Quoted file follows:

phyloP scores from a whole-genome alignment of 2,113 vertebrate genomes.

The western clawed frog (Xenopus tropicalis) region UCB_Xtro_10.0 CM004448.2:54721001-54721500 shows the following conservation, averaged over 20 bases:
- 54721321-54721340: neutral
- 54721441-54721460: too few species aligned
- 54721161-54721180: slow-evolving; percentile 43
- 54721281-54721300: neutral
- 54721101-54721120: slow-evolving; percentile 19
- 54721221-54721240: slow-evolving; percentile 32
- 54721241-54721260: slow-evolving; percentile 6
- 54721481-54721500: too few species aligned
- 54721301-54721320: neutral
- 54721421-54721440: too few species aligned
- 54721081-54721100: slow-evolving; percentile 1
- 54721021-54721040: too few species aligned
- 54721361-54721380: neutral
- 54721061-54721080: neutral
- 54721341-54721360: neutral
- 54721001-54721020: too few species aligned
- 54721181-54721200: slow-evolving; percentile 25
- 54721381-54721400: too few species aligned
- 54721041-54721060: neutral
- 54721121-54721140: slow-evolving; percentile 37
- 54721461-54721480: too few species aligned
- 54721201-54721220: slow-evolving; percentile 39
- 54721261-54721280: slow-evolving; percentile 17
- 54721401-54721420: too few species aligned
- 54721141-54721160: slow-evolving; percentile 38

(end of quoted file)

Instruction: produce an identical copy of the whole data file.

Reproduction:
phyloP scores from a whole-genome alignment of 2,113 vertebrate genomes.

The western clawed frog (Xenopus tropicalis) region UCB_Xtro_10.0 CM004448.2:54721001-54721500 shows the following conservation, averaged over 20 bases:
- 54721321-54721340: neutral
- 54721441-54721460: too few species aligned
- 54721161-54721180: slow-evolving; percentile 43
- 54721281-54721300: neutral
- 54721101-54721120: slow-evolving; percentile 19
- 54721221-54721240: slow-evolving; percentile 32
- 54721241-54721260: slow-evolving; percentile 6
- 54721481-54721500: too few species aligned
- 54721301-54721320: neutral
- 54721421-54721440: too few species aligned
- 54721081-54721100: slow-evolving; percentile 1
- 54721021-54721040: too few species aligned
- 54721361-54721380: neutral
- 54721061-54721080: neutral
- 54721341-54721360: neutral
- 54721001-54721020: too few species aligned
- 54721181-54721200: slow-evolving; percentile 25
- 54721381-54721400: too few species aligned
- 54721041-54721060: neutral
- 54721121-54721140: slow-evolving; percentile 37
- 54721461-54721480: too few species aligned
- 54721201-54721220: slow-evolving; percentile 39
- 54721261-54721280: slow-evolving; percentile 17
- 54721401-54721420: too few species aligned
- 54721141-54721160: slow-evolving; percentile 38